A “speed limit” birthday – what a ride to 55 and for all that lies ahead!
Here we are on November 21, 2020.
National Adoption Day is a collective effort to raise awareness of the more than 120,000 children waiting to be adopted from foster care in the United States. A coalition of national partners — the Dave Thomas Foundation for Adoption, Congressional Coalition on Adoption Institute, Alliance for Children’s Rights and Children’s Action Network — founded National Adoption Day.
My 55th birthday AND National Adoption Day – how appropriate that they land together – especially this year. 2020 has been a unique year, to say the least. And this birthday, has been, for me, the most unique of all.
I didn’t see the TWO voice messages on my cell that morning in September. Then a few hours later, my house phone rang. Thanks to “Caller ID”, I saw the caller. I so wanted Rae to be home when I called because I had no idea what the outcome would be (I will take a risk but I am more comfortable with a plan!). My curiosity won – I couldn’t wait for her to be home. I called back.
I wish I could have recorded the call, but I didn’t. I was excited, apprehensive, nervous and petrified all at the same time I was convincing myself that in the end, this wouldn’t change my day-to-day, or maybe it would; this would be a defining moment in my life, of that I was sure.
She picked up. “This is Jane”, I said. And we began a conversation that lasted over an hour. Details about her and her mom, how they wound up in all the places they did, and how I came to be. I told her of her half-siblings located not too far and her father, whom she had never met. I started this journey to possibly make a connection then realized that my connection was secondary to my birth mother connecting with her siblings and father, most of all. We planned a call with the siblings which was one of the most amazing calls I have had – a collection of amazingly intelligent, accomplished, warm and welcoming people. My uncle was happy that he was no longer “the oldest” and we shared many questions and laughs along the way. My grandfather’s 96th birthday was upcoming and a Zoom celebration would be planned. Ninety-six and completely aware that he was speaking to his oldest daughter for the first time as well as a granddaughter he even imagined. It was the most amazing call!
With COVID restrictions (at the time) being somewhat eased, I met my birth mother. Masked protocols followed, we could not help but to embrace each other and she said to me, “I waited 54 years to do that!” We talked and talked and shared details about our separated lives. I told her about my parents and she explained why she chose an adoption plan for she and I.
She told me she struggled with her decision and that was why I was adopted at five months old. I never thought that was different, but she explained that it was time she needed. Did she think of me? Yes. She didn’t know if I was told of my adoption and she held back from contacting me because she did not want to upset the life I had. And the biggest question? The why.
An answer so truthful – “I wanted you to have a mother and father – a family.” She had grown up with an amazing mother but did not have her father in her life. She wanted a different way and she was in control of that narrative for me; she also had to make the best decision for her as well. My birth mom was sure to tell me that she knew my mother was my mother – who raised me, changed diapers and who did every other thing for me. She always respected that.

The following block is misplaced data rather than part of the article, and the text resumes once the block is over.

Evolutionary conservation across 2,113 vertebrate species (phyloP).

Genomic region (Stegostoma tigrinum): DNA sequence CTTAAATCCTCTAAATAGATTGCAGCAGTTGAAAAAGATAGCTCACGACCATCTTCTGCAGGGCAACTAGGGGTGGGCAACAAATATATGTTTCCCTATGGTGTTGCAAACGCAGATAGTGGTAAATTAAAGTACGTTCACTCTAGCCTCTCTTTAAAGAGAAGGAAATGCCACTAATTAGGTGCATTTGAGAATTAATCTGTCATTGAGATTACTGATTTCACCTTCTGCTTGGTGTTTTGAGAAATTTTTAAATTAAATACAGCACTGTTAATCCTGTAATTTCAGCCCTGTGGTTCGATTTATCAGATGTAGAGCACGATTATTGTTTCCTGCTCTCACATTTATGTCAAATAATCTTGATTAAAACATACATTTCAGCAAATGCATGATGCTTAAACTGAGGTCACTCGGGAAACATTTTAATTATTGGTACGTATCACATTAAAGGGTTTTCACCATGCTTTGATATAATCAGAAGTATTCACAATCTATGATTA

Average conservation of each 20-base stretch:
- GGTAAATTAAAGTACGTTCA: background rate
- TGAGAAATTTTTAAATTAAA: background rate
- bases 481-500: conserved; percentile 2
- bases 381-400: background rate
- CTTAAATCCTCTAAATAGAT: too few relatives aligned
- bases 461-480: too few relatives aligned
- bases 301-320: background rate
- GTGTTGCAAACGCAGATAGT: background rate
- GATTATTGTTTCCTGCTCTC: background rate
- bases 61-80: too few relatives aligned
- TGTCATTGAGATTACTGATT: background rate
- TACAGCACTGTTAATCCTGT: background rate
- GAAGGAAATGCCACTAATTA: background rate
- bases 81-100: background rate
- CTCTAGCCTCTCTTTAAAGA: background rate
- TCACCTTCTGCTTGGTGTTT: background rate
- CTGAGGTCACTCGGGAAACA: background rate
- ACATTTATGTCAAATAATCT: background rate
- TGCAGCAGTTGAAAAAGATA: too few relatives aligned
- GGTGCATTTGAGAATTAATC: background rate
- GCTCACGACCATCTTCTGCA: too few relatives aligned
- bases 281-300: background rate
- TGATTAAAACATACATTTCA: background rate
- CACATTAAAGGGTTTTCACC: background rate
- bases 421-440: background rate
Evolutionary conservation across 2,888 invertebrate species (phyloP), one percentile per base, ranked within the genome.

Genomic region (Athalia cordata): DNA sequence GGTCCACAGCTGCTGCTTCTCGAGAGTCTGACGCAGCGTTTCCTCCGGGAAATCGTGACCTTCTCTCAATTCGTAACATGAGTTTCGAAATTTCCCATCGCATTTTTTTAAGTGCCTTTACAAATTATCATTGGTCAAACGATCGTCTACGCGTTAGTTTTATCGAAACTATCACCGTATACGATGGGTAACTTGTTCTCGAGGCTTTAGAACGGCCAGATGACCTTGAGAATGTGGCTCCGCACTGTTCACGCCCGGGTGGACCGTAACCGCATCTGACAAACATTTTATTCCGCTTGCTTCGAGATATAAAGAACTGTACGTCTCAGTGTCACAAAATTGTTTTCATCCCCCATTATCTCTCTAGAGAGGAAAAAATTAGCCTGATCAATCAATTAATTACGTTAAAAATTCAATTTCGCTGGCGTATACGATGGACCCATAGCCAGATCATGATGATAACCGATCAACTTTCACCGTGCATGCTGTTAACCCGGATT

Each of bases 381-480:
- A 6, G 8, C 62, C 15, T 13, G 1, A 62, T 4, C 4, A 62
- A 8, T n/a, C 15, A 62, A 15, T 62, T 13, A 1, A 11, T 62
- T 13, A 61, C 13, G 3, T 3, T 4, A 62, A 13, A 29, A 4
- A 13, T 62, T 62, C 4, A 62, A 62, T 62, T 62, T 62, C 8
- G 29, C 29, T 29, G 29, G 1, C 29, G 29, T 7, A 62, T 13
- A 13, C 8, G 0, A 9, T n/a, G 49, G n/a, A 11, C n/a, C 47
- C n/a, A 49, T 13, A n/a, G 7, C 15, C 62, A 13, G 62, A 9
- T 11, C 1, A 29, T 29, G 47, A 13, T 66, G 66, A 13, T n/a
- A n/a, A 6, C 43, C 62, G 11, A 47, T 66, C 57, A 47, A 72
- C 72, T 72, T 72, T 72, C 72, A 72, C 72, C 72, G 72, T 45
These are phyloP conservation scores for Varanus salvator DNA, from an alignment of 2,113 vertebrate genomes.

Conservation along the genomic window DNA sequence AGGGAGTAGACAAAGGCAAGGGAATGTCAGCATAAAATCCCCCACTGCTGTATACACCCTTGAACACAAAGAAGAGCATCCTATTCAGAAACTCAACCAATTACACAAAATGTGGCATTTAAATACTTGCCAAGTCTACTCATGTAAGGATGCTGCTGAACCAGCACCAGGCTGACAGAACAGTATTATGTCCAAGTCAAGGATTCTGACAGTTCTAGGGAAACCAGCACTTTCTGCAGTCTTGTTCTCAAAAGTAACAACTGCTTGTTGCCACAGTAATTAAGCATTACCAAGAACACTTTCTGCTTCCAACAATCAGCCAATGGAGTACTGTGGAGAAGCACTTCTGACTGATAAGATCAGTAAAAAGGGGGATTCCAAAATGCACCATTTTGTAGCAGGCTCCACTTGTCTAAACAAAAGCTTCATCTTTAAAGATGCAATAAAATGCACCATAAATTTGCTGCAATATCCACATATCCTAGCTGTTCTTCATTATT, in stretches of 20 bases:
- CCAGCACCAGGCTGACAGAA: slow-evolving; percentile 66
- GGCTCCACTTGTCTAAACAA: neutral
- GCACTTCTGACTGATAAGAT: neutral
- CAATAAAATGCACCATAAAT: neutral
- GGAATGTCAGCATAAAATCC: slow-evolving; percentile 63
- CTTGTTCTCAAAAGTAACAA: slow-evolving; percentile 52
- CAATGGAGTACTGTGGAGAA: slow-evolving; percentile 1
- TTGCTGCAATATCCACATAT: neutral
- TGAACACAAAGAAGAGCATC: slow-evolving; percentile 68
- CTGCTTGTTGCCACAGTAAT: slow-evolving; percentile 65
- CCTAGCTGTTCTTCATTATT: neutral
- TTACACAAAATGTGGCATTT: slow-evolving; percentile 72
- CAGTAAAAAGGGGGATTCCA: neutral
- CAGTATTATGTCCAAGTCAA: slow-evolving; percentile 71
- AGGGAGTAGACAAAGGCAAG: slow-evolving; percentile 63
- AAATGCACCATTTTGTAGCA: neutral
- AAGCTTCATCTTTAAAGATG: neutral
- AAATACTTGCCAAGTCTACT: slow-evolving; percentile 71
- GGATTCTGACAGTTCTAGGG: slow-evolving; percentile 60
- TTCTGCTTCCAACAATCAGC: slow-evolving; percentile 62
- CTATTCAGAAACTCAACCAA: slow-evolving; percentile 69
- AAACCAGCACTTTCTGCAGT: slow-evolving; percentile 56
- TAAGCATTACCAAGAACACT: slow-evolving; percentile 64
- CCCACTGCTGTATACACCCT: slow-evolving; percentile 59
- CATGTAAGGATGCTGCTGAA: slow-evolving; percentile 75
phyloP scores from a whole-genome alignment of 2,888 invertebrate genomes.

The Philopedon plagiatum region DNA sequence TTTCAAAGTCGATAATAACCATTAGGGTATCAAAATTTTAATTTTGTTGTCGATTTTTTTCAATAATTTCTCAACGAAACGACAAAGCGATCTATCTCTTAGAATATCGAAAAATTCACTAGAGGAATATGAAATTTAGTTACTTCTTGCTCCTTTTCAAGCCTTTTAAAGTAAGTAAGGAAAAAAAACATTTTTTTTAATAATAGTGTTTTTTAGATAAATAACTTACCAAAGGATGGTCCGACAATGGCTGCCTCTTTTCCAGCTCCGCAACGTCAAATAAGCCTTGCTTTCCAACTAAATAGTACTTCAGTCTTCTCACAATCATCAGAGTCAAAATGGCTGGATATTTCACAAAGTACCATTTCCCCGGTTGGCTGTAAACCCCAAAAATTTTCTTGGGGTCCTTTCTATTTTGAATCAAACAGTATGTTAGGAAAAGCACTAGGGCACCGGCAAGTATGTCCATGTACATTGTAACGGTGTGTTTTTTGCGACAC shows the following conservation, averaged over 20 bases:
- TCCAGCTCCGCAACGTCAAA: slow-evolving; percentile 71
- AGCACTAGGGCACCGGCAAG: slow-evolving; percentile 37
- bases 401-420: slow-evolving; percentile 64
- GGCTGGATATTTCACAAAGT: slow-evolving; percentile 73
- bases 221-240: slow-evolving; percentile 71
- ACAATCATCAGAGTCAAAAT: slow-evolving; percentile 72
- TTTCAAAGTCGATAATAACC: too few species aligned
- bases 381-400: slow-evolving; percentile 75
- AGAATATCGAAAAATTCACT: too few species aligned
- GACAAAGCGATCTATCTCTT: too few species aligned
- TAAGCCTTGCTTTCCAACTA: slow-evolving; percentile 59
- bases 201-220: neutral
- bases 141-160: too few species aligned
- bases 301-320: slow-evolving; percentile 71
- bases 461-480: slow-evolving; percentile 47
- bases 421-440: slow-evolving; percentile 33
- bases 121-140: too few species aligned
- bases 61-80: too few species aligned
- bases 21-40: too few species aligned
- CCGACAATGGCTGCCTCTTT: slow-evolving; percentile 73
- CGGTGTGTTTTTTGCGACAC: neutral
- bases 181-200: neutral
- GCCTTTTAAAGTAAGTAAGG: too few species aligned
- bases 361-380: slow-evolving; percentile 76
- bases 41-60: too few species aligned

There has been levity in my series of posts and I appreciate every one of you who have read along. I want to be quite clear in a few things – first, my parents, my family are MY FAMILY. All the scrapped knees, school events, music lessons, and family gatherings are the indelible marks on my life that make me who I am. Secondly, know that in no way was this search an attempt to disavow, disrespect or forget who my mother and father were and will always be to me. My love for them will never change, as the love for my extended family, cousins, aunts, and uncles will always remain. Finally, this was something I needed for ME – to answer questions that only a few of my friends (Frann, Frank, Dolores, to name a few) and my cousins (Matthew, Kristen, Christopher and Annalisa) could share as fellow adoptees. Things have been made clear for me and I finally acknowledge the good in everything that has happened over these five and a half decades. Anyone who has ever rattled me by questioning who I was, the character I have or the motives behind my deeds is now just a mere blip on the screen – I have been made complete in this final piece of the puzzle.
I am looking forward to many years ahead getting to know a whole new set of my aunts, uncles, and grandparents, through talks, pictures, and memories. I hope for a time when we can all be in the same room to do that. I am so excited to have been blessed with the connection to my birth mother – I truly thank her for making my life possible. It may sound cliché, but it really was the most amazing gift someone could give another.
For my birthday this year, I received a very early morning text from the one person who was there when I came into this world – something so many people take for granted. It will be in my opinion, the best birthday ever!